Islamic State in Iraq and Syria jihadist group executed eight men accused of being gay in central Syria on Monday, a monitoring group said.
The Syrian Observatory for Human Rights said the jihadists shot dead seven men in Rastan, a town in Homs province, "after accusing them of being homosexual."
ISIS also executed a man in the town of Hreitan, in the northern province of Aleppo, for the same reason, said Observatory head Rami Abdel Rahman.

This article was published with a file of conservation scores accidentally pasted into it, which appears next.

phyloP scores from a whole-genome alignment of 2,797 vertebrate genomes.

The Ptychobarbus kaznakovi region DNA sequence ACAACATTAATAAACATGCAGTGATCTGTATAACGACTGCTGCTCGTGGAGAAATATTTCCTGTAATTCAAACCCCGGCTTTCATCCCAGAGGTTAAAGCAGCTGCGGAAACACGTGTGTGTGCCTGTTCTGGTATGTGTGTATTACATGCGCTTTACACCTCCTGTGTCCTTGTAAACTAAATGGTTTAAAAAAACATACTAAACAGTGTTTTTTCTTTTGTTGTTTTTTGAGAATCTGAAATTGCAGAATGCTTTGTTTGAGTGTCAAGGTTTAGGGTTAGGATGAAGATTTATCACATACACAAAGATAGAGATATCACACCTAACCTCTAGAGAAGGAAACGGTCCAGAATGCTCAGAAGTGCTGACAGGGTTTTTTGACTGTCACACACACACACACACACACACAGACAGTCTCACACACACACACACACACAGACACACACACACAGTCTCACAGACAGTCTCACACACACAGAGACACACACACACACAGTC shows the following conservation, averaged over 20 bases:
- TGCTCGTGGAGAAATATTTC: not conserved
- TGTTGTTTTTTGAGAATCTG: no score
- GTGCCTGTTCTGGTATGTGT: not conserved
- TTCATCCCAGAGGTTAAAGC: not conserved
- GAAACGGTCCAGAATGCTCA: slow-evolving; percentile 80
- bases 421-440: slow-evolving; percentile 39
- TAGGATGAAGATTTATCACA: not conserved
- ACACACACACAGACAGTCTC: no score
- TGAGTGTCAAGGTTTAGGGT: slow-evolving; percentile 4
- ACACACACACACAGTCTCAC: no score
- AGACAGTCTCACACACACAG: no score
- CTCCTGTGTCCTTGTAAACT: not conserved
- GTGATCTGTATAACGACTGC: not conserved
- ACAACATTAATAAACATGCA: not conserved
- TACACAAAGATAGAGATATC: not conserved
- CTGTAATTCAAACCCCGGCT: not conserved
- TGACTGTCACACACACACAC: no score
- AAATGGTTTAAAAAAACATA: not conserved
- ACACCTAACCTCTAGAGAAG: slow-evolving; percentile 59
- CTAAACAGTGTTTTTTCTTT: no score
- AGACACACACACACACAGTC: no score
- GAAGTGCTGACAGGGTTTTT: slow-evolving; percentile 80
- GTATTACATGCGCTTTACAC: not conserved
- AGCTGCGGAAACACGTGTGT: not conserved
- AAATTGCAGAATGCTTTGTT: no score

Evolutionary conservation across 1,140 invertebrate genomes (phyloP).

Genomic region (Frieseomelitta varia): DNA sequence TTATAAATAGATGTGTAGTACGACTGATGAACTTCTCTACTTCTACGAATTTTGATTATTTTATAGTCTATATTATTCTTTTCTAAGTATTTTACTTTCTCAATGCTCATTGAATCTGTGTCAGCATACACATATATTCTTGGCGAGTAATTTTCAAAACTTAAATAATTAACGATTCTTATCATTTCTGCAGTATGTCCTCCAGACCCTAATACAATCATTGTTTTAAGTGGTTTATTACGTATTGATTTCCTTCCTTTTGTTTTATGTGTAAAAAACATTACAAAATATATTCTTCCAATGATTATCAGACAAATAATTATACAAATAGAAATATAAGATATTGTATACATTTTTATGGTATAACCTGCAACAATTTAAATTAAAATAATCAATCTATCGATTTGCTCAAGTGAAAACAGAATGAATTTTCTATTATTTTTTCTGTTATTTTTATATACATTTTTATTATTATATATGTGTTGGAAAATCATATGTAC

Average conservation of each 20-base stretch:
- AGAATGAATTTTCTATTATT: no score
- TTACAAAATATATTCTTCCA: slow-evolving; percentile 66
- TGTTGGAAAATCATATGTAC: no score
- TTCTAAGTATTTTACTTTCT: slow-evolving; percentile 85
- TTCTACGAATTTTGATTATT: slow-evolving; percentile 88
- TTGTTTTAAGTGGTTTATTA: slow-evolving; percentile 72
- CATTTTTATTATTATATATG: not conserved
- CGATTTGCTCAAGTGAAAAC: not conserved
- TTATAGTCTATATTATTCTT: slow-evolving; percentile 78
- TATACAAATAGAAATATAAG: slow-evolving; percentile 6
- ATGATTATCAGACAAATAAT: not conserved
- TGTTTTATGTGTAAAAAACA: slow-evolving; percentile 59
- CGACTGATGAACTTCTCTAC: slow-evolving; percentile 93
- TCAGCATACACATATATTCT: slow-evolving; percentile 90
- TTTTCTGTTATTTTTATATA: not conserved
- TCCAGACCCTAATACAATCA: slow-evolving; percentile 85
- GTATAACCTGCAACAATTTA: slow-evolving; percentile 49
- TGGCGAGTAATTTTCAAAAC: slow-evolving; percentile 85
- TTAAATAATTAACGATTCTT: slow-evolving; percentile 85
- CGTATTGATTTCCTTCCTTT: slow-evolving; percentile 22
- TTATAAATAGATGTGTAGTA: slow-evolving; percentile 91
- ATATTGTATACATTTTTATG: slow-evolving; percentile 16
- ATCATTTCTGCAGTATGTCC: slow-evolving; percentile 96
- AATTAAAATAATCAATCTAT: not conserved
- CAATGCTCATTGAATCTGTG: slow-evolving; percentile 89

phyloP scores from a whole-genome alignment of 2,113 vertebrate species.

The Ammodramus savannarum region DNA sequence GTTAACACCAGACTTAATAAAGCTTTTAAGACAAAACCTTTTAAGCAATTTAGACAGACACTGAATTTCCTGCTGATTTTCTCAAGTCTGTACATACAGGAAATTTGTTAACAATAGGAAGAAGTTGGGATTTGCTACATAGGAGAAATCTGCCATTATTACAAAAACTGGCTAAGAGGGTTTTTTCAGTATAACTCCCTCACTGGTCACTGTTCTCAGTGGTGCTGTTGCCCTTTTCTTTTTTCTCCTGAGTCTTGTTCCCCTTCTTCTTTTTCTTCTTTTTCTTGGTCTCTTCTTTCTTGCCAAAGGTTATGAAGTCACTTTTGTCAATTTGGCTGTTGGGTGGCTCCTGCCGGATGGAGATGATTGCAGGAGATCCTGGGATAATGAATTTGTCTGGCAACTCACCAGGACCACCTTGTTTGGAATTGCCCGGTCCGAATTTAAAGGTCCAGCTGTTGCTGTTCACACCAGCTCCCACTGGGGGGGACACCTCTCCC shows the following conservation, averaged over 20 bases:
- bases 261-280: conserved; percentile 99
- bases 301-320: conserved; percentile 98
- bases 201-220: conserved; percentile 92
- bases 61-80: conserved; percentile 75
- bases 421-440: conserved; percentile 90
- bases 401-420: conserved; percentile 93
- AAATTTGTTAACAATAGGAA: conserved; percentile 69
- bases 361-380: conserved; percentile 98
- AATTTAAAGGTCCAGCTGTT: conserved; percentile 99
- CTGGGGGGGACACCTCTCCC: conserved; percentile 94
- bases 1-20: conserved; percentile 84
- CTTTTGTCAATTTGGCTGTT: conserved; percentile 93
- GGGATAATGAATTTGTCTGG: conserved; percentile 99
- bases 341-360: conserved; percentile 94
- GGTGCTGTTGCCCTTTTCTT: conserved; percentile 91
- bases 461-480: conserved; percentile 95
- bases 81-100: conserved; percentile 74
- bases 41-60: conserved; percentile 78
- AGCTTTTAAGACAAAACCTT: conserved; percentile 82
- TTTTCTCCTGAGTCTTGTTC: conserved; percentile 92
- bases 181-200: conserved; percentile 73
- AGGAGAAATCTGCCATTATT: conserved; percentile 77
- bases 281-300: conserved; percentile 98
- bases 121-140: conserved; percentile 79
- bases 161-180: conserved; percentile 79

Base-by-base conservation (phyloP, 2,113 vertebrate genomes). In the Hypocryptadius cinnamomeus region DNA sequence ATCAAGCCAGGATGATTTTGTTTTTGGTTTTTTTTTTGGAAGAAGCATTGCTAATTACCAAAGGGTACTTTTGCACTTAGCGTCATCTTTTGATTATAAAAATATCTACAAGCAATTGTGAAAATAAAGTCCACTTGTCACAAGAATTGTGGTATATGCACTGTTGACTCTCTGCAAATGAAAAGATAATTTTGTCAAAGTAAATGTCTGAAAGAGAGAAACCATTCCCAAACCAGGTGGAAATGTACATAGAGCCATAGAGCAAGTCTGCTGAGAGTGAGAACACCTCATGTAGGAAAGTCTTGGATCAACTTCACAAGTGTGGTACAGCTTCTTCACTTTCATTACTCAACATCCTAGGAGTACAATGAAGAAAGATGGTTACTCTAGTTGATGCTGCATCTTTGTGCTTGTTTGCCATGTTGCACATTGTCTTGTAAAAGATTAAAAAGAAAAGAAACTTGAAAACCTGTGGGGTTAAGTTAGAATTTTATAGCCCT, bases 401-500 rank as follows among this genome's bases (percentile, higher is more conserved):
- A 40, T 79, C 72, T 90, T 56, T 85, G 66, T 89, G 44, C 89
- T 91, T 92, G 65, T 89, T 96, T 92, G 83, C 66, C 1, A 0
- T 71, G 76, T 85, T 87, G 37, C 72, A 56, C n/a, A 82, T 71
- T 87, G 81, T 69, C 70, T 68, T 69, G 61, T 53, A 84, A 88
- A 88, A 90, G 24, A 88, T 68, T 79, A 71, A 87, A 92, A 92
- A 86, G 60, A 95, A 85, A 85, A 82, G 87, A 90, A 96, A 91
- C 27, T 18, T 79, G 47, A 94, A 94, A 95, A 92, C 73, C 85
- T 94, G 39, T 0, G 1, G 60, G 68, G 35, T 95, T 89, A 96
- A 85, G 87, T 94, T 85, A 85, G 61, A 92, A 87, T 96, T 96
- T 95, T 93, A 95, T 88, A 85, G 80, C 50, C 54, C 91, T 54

He said the executions were carried out in public, but that ISIS fighters destroyed any cameras that had been used to film the killings.
ISIS has used brutal violence to enforce its rule in the so-called "caliphate" it declared across territory in Iraq and Syria.
Along with homosexuality, witchcraft and loyalty to President Bashar al-Assad are also considered capital punishment offences in ISIS-controlled areas.
In previous cases, ISIS has beheaded alleged homosexuals or thrown them from rooftops.
According to the Observatory, IS has executed more than 3,000 people since it announced its caliphate in June 2014.
The number includes at least 1,800 civilians.